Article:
The first of the CloudGraphs series introduced the problem statement: Let’s represent this nifty localization data in a cloudy graph database so that it can be distributed across a cloud system. This article follows up with the preliminary architecture, attempting to answer the ‘how’ and ‘why’. Why each technology in the first post’s stack? Well, let’s start with the informal ‘back-of-napkin’ architecture diagram below.
Preliminary ‘Back-Of-Napkin’ System Architecture
It’s amazing how technology/business terms drift in an out. I was about to write ‘back of cigarette pack’, but quickly realized that phrase is about as archaic as ‘SLIP‘… Right, so it’s a ‘back-of-napkin‘ diagram 🙂 This is mostly because it’s preliminary, and may not completely represent how the individual libraries interact. So, a grain of salt and off we go!
We are concerned about 4 layers:
- The Platform Persistence Layer
- Where is the data actually persisted?
- How to gain universal (authorized) access to data?
- How much data needs to be accessed from where?
- The Cloud Interface Layer
- How do we hide the technicalities of the persistence layer from the application layer?
- How many different interface layers are there?
- The Cloud Application Layer
- What do the applications need to know to use CloudGraphs?
- The Robotics Interface Layer
- What considerations do we need to think about when interacting with an underlying CloudGraphs system?
The Platform Persistence Layer
After several back and forth iterations, a two tier data storage seems to be best. Two databases are at the root of the implementation:
- One to store the graph and rapid universal data access – Neo4j, vanilla download
- One to store the extra meaty, chunky data – MongoDB, vanilla download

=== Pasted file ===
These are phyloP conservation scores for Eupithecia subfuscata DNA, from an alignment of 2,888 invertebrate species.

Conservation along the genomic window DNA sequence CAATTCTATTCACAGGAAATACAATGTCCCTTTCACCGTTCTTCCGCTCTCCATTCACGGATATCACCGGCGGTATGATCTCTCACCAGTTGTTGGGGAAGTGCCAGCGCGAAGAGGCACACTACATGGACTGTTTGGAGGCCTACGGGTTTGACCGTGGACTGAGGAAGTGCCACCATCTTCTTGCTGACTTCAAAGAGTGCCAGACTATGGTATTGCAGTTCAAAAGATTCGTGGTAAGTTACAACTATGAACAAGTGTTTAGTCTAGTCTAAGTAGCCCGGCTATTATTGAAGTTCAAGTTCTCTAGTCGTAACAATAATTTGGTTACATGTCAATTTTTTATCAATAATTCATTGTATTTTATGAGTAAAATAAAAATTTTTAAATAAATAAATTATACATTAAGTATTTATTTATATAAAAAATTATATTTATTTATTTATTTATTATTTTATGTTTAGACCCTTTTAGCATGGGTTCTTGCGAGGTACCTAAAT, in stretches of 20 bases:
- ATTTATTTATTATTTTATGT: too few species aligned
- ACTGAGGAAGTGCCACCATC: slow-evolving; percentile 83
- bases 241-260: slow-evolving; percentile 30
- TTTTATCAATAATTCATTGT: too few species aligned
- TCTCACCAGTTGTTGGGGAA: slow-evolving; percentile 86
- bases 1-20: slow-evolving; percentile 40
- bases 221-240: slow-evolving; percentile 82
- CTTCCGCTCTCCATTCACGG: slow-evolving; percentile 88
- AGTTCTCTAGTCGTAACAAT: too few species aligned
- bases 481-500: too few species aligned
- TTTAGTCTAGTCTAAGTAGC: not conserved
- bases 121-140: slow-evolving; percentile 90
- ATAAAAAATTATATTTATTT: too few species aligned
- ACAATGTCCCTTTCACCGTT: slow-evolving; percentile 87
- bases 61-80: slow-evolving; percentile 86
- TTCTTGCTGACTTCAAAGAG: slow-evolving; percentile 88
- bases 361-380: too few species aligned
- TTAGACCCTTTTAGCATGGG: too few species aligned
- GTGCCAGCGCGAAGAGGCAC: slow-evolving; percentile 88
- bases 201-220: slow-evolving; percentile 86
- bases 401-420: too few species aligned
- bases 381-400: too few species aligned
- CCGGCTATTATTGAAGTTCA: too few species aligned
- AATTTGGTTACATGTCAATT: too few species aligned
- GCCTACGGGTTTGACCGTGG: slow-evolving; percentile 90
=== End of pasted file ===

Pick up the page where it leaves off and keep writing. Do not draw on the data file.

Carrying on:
Note: These two stores changes depending on the stage of development, as well as whether the we see any issues with the connectivity later in the project.
At the end of the day, we only need two endpoints and two sets of credentials in this layer. The Neo4j and the MongoDB instances can exist in CloudFoundry, Amazon AWS, on a local network beast machine, or even on our local PC’s. For the initial work, these do actually reside on our local machines. As the project matures and approaches some pre-production environment, we will move the databases out to the cloud.
In the 4th article in this series, I’ll quickly talk through how to set up local instances of both databases.
The Cloud Interface Layer
User applications will use the Cloud Interface Layer to access the persistence services. This is where the majority of this project’s work will be done, because we are wrapping these services into a single interface. Applications like IncrementalInference.jl should be able to use these easily.
Yaarrrr, here be dragons! The remainder of this project is dedicated to these components, welding bits of new technology with pieces of existing technology.
The principal components of this layer are Julia libraries: